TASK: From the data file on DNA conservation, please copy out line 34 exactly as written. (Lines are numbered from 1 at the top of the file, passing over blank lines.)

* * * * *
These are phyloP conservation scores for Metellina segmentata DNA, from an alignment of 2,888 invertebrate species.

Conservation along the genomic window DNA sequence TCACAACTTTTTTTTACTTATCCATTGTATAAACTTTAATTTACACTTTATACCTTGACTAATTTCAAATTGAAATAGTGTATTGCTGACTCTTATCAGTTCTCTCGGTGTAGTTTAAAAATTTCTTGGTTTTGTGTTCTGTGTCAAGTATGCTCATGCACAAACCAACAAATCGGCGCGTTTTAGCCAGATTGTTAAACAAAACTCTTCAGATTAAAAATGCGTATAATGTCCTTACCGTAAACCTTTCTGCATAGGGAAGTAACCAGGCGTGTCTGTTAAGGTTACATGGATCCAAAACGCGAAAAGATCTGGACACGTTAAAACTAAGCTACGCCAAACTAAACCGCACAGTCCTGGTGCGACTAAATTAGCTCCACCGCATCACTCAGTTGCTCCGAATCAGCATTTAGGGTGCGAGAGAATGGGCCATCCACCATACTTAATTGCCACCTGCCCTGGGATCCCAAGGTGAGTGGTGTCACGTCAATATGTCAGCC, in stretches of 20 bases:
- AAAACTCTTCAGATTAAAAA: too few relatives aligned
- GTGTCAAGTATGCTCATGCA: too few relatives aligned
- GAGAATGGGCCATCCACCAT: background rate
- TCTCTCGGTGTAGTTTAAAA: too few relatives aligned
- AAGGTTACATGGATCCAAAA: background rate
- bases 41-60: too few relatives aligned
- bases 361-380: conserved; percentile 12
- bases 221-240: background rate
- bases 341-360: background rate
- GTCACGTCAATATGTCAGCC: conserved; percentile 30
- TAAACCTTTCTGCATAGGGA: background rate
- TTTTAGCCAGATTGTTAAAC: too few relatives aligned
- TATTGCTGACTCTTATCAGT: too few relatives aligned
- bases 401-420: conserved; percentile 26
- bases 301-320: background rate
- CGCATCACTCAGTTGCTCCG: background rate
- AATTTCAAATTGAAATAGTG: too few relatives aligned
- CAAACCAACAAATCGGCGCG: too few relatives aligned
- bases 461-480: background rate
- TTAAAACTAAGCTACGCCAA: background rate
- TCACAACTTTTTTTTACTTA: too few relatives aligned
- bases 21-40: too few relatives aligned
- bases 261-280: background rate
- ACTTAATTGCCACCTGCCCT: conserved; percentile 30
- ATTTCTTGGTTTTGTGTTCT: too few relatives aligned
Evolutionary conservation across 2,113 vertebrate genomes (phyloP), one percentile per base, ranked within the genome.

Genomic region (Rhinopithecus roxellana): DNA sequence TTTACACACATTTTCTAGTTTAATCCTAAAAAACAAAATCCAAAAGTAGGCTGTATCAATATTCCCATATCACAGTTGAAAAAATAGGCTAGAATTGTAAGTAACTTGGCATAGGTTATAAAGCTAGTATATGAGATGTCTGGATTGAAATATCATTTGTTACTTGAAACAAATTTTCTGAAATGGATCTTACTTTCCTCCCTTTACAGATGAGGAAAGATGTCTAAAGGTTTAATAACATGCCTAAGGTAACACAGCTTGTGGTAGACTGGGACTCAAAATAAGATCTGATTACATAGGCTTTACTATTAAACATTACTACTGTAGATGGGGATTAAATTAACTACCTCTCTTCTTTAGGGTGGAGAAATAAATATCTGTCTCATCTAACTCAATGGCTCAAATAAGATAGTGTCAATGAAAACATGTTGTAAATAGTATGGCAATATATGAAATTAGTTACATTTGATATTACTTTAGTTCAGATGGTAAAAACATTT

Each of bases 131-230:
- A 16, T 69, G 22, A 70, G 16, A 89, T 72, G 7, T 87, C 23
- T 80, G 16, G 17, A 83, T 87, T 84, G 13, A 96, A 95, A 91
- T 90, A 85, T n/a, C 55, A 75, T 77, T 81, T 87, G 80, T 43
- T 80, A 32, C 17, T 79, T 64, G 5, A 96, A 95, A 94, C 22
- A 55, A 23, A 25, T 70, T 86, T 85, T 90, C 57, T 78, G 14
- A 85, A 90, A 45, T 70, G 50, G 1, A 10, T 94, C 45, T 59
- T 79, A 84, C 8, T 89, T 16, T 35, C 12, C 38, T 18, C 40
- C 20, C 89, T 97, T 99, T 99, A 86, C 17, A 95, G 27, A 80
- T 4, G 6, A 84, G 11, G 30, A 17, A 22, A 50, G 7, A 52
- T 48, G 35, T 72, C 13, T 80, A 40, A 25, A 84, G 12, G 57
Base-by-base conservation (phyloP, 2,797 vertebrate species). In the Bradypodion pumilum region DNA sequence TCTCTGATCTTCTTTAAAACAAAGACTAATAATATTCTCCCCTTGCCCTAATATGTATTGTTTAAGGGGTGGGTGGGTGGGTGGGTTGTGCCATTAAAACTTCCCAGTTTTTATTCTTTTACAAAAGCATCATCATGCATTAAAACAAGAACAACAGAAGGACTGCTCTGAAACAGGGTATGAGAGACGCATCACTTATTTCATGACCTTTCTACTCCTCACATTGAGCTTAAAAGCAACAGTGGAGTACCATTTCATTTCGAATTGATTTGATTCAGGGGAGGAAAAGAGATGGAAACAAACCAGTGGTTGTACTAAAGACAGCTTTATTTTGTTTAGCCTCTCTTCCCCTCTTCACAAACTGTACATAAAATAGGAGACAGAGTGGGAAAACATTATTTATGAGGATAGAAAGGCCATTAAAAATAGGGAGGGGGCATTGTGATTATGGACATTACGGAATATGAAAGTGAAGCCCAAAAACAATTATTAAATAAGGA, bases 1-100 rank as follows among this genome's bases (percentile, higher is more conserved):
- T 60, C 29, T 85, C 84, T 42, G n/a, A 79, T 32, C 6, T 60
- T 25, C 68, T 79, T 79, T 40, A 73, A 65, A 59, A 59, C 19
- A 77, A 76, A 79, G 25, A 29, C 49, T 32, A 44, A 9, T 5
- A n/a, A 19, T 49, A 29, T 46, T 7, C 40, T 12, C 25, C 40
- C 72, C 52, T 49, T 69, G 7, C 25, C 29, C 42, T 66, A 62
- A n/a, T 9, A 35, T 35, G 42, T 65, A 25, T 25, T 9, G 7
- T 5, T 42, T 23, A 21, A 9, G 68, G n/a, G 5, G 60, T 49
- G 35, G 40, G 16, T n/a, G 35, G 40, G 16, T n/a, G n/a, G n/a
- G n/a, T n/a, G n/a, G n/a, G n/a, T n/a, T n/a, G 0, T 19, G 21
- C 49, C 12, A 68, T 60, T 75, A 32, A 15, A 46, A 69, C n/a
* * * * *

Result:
- T 80, A 32, C 17, T 79, T 64, G 5, A 96, A 95, A 94, C 22